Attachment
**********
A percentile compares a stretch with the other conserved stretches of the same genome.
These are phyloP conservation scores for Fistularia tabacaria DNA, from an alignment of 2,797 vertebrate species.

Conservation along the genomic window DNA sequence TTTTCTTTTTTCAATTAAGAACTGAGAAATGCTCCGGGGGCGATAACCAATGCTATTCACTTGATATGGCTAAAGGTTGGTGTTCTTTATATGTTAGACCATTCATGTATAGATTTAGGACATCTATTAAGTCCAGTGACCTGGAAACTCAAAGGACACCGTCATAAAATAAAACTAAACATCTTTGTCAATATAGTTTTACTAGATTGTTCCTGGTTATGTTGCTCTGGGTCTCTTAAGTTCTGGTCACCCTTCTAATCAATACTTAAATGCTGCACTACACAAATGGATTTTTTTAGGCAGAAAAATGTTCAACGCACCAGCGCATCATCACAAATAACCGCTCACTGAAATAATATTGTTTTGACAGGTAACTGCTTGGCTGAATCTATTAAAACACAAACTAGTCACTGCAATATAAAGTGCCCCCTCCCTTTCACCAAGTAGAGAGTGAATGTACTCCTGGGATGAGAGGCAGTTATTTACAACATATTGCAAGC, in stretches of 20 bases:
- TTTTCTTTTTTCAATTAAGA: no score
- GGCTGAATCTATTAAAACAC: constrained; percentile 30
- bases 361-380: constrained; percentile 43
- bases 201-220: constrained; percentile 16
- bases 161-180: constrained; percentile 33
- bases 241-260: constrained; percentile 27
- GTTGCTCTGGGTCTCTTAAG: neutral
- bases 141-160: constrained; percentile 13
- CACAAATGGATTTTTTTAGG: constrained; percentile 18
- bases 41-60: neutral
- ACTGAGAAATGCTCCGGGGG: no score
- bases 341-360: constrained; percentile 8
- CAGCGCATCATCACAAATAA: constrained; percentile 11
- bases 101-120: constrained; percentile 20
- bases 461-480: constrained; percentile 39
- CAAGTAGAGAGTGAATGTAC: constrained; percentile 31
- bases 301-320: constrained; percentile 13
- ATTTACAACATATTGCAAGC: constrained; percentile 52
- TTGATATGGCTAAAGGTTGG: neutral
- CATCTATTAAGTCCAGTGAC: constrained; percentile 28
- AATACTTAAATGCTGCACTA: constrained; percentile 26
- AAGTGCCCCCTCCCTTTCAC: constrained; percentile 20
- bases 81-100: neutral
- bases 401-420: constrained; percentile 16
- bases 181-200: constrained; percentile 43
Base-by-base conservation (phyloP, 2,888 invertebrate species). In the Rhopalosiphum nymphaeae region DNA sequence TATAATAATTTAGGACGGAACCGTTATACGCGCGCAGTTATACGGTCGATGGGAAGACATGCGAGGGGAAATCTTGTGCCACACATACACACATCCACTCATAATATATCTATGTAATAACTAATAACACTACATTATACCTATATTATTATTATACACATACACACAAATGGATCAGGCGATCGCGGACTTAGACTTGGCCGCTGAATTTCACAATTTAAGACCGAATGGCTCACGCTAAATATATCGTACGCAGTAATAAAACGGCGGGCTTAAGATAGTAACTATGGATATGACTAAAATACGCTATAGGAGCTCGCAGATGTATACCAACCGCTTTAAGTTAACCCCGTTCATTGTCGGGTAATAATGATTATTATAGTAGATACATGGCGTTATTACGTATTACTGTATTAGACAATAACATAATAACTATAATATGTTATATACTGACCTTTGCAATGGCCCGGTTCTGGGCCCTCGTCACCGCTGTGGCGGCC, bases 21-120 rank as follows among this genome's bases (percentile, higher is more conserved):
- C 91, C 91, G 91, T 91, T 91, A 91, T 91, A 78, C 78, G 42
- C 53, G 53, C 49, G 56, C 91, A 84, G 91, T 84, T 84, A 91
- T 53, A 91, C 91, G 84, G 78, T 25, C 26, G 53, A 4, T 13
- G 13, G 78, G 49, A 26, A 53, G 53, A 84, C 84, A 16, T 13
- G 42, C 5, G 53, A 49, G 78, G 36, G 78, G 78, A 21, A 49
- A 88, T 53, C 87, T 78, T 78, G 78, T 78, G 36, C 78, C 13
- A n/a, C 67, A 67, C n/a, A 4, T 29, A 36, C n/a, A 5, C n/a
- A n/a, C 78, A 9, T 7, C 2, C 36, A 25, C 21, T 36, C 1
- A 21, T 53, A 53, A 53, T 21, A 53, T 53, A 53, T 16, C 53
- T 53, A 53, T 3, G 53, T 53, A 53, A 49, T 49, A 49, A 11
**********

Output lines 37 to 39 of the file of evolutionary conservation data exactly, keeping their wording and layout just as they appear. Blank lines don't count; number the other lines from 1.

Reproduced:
- A n/a, C 78, A 9, T 7, C 2, C 36, A 25, C 21, T 36, C 1
- A 21, T 53, A 53, A 53, T 21, A 53, T 53, A 53, T 16, C 53
- T 53, A 53, T 3, G 53, T 53, A 53, A 49, T 49, A 49, A 11